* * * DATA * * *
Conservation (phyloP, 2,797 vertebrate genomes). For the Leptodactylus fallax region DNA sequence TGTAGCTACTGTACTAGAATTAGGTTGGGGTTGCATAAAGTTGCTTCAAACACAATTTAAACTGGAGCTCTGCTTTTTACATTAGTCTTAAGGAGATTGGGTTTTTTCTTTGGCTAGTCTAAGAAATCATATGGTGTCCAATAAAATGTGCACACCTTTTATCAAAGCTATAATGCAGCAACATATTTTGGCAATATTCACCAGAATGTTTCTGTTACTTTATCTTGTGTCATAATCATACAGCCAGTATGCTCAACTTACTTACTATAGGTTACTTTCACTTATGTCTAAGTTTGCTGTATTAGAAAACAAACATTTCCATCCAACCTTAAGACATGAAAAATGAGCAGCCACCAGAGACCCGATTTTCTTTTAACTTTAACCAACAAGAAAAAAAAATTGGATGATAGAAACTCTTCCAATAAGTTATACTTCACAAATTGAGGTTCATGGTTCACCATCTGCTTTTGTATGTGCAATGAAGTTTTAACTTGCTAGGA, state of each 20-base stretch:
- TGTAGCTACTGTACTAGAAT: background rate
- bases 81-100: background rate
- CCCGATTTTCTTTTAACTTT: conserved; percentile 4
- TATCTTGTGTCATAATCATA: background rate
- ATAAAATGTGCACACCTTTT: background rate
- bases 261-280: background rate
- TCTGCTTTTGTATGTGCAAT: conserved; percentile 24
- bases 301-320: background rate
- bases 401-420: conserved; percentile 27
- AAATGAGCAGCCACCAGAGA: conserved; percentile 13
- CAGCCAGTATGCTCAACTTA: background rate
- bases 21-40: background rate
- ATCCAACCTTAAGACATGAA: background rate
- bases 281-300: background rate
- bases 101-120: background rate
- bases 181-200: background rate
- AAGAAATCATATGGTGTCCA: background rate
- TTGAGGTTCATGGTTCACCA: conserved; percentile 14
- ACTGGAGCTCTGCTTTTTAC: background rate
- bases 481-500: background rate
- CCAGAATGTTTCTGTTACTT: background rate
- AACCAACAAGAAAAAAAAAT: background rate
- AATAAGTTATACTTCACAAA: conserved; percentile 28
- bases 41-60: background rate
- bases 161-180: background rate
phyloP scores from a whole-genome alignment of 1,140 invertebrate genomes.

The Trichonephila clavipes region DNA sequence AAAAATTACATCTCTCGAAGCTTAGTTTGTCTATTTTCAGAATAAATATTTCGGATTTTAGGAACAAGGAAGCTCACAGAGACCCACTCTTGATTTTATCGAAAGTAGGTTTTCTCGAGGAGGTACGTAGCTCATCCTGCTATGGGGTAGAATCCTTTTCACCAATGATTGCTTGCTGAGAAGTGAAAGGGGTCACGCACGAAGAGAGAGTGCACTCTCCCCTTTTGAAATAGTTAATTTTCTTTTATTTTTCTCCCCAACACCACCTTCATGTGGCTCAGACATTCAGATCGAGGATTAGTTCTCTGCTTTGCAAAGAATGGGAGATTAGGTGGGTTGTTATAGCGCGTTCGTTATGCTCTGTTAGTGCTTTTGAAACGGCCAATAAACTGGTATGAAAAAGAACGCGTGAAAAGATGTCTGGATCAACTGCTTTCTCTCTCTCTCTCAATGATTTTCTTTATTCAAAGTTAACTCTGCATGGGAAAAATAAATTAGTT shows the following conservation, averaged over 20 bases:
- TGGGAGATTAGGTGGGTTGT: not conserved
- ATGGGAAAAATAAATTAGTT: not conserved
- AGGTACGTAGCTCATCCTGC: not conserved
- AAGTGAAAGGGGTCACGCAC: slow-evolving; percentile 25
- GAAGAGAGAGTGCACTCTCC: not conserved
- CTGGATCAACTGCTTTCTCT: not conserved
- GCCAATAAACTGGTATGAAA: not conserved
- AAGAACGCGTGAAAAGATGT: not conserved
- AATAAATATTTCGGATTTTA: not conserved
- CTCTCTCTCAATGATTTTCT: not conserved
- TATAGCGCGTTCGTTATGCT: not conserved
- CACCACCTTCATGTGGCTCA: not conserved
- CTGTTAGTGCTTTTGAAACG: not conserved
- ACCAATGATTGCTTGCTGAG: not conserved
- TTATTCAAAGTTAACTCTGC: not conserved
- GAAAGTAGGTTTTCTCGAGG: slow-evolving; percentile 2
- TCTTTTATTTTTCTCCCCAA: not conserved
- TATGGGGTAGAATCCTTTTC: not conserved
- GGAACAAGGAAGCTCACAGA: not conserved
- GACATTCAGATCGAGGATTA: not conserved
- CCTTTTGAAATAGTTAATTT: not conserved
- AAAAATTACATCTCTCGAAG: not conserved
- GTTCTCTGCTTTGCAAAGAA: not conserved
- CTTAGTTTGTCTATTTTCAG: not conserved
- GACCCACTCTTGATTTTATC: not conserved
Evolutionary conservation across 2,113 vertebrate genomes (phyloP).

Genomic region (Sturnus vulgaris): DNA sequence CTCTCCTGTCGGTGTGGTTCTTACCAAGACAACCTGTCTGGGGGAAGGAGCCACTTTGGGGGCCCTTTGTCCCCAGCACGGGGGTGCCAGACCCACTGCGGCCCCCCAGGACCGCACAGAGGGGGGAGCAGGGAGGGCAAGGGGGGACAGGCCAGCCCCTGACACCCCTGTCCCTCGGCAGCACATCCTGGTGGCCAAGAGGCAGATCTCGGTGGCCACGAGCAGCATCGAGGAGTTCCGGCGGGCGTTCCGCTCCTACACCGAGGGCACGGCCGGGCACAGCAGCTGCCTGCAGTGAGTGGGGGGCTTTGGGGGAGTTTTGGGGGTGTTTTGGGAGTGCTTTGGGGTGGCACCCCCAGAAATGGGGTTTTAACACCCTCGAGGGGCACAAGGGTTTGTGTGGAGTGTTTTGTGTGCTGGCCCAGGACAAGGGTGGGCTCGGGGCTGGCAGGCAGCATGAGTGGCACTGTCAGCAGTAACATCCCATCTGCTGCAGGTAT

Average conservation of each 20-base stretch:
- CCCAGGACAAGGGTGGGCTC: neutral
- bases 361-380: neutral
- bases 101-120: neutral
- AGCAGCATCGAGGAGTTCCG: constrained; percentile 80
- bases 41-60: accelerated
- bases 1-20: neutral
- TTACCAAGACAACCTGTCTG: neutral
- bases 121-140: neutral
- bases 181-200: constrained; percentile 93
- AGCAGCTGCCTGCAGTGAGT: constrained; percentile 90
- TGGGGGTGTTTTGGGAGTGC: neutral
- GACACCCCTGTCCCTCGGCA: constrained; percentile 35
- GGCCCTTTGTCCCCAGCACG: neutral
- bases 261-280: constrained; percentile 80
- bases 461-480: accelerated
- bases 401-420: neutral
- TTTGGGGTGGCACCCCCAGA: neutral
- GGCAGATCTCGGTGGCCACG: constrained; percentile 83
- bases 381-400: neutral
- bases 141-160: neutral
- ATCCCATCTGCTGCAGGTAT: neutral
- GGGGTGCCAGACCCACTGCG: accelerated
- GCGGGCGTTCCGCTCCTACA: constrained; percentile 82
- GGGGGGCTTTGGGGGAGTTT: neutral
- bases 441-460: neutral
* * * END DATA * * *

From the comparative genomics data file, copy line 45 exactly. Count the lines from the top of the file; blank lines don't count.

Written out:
- TCTTTTATTTTTCTCCCCAA: not conserved